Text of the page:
Werner, who earned a bachelor of science, master of science and doctorate in electrical engineering and a master of arts in mathematics from Penn State, is a professor of electrical engineering and a faculty member in the Materials Research Institute. He holds 20 patents, several in collaboration with Lockheed Martin. His patents cover a range of antenna technologies including wearable, radio frequency identification, electromagnetic cloaking, 5G/6G communications and satellites. Werner has produced more than 1,000 scientific papers, seven books and 30 book chapters on electromagnetics. He is a fellow of IEEE, the Institution of Engineering Technology, Optica, the International Society for Optics and Photonics (SPIE), the Applied Computational Electromagnetics Society and the Progress In Electromagnetics Research Electromagnetics Academy.  

The 2022 fellow class hails from 110 research universities and governmental and non-profit research institutes worldwide. The fellows collectively hold more than 5,000 issued U.S. patents. Among the new class of fellows are members of the National Academies of Sciences, Engineering, and Medicine, fellows of AAAS and other prestigious organizations, Nobel Laureates, other honors and distinctions, as well as senior leadership from universities and research institutions. Their body of research and entrepreneurship covers a broad range of scientific disciplines involved with technology transfer of their inventions for the benefit of society.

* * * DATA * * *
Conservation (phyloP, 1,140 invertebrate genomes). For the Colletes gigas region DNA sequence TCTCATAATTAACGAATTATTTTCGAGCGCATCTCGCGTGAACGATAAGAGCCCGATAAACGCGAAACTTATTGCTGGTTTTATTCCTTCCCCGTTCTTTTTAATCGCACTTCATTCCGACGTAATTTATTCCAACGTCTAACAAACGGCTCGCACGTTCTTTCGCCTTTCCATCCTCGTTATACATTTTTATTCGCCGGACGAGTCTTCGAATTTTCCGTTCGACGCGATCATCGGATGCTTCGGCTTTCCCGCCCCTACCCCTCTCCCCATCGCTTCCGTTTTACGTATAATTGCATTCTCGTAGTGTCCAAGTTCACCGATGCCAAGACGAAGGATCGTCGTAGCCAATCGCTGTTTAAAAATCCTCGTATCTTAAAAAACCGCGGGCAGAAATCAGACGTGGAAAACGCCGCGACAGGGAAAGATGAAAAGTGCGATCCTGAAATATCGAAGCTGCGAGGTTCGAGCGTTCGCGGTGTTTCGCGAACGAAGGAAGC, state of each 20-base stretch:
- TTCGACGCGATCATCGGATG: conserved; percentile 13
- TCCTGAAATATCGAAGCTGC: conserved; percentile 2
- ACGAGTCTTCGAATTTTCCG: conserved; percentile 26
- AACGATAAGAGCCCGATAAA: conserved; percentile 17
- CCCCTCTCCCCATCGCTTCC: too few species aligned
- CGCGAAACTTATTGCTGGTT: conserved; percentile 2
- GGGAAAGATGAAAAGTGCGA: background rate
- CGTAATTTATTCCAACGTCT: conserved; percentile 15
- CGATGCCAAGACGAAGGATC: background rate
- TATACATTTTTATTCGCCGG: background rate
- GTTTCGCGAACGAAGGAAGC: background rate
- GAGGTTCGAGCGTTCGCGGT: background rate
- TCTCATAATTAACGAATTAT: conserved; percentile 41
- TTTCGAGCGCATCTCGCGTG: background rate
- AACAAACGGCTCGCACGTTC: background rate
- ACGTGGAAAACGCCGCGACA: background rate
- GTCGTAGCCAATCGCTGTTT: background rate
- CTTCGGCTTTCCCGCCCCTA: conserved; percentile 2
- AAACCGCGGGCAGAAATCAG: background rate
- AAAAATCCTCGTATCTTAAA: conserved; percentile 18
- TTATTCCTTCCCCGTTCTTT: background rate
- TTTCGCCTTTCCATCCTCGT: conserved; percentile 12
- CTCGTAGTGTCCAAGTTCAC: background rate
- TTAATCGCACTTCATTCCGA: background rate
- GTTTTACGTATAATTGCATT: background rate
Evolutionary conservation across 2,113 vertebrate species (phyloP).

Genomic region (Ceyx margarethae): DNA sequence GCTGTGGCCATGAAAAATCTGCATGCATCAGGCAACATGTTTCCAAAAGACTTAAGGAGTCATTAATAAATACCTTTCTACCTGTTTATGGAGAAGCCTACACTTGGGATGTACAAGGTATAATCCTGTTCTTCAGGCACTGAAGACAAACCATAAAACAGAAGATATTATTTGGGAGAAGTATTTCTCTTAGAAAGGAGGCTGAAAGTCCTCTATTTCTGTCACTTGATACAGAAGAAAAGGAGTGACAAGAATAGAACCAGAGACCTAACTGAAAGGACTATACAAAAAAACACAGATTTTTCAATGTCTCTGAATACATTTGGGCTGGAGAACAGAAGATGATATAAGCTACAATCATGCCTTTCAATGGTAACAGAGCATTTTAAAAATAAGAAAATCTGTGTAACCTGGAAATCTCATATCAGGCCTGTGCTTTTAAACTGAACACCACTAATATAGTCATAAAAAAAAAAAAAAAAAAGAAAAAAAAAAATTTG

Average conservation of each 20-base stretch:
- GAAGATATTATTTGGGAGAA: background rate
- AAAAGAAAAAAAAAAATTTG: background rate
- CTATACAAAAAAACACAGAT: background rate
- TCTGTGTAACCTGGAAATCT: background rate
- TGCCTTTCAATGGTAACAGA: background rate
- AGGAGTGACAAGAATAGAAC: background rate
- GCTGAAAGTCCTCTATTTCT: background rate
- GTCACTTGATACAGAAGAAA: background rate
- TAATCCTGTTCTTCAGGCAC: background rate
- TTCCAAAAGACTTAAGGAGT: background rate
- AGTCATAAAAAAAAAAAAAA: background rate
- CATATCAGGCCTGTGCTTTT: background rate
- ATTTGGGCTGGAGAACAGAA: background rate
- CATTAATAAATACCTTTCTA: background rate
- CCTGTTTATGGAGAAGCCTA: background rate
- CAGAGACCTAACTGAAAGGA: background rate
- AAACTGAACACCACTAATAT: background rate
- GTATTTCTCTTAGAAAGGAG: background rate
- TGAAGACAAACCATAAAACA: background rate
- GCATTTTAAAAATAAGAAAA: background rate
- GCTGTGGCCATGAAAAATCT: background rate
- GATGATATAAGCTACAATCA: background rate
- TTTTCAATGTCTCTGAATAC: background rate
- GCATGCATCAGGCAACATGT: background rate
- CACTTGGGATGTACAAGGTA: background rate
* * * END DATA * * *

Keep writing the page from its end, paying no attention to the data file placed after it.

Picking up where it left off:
"This year's class of NAI fellows represents a truly outstanding caliber of innovators. Each of these individuals has made significant impact through their work and is highly regarded in their respective fields," said Paul R. Sanberg, fellow and president of the NAI. "The breadth and scope of their inventions is truly staggering. I am excited to see their creativity continue to define a new era of science and technology in the global innovation ecosystem."  

To date, NAI fellows hold more than 58,000 issued U.S. patents, which have generated over 13,000 licensed technologies and companies and created more than one million jobs. In addition, more than $3 trillion in revenue has been generated based on NAI fellow discoveries. 

The complete list of NAI fellows is available here.

About the National Academy of Inventors

The National Academy of Inventors is a member organization comprising U.S. and international universities, and governmental and non-profit research institutes, with over 4,000 individual inventor members and Fellows spanning more than 250 institutions worldwide. It was founded in 2010 to recognize and encourage inventors with patents issued from the United States Patent and Trademark Office (USPTO), enhance the visibility of academic technology and innovation, encourage the disclosure of intellectual property, educate, and mentor innovative students, and translate the inventions of its members to benefit society. The NAI has a close partnership with the USPTO and is one of three honorific organizations, along with the National Medals and National Inventors Hall of Fame, working closely with the USPTO on many discovery and innovation support initiatives. The NAI publishes the multidisciplinary journal,Technology and Innovation.  


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College of Engineering Media Relations

"These individuals are advancing research innovations that will impact society for years to come.” — Lora Weiss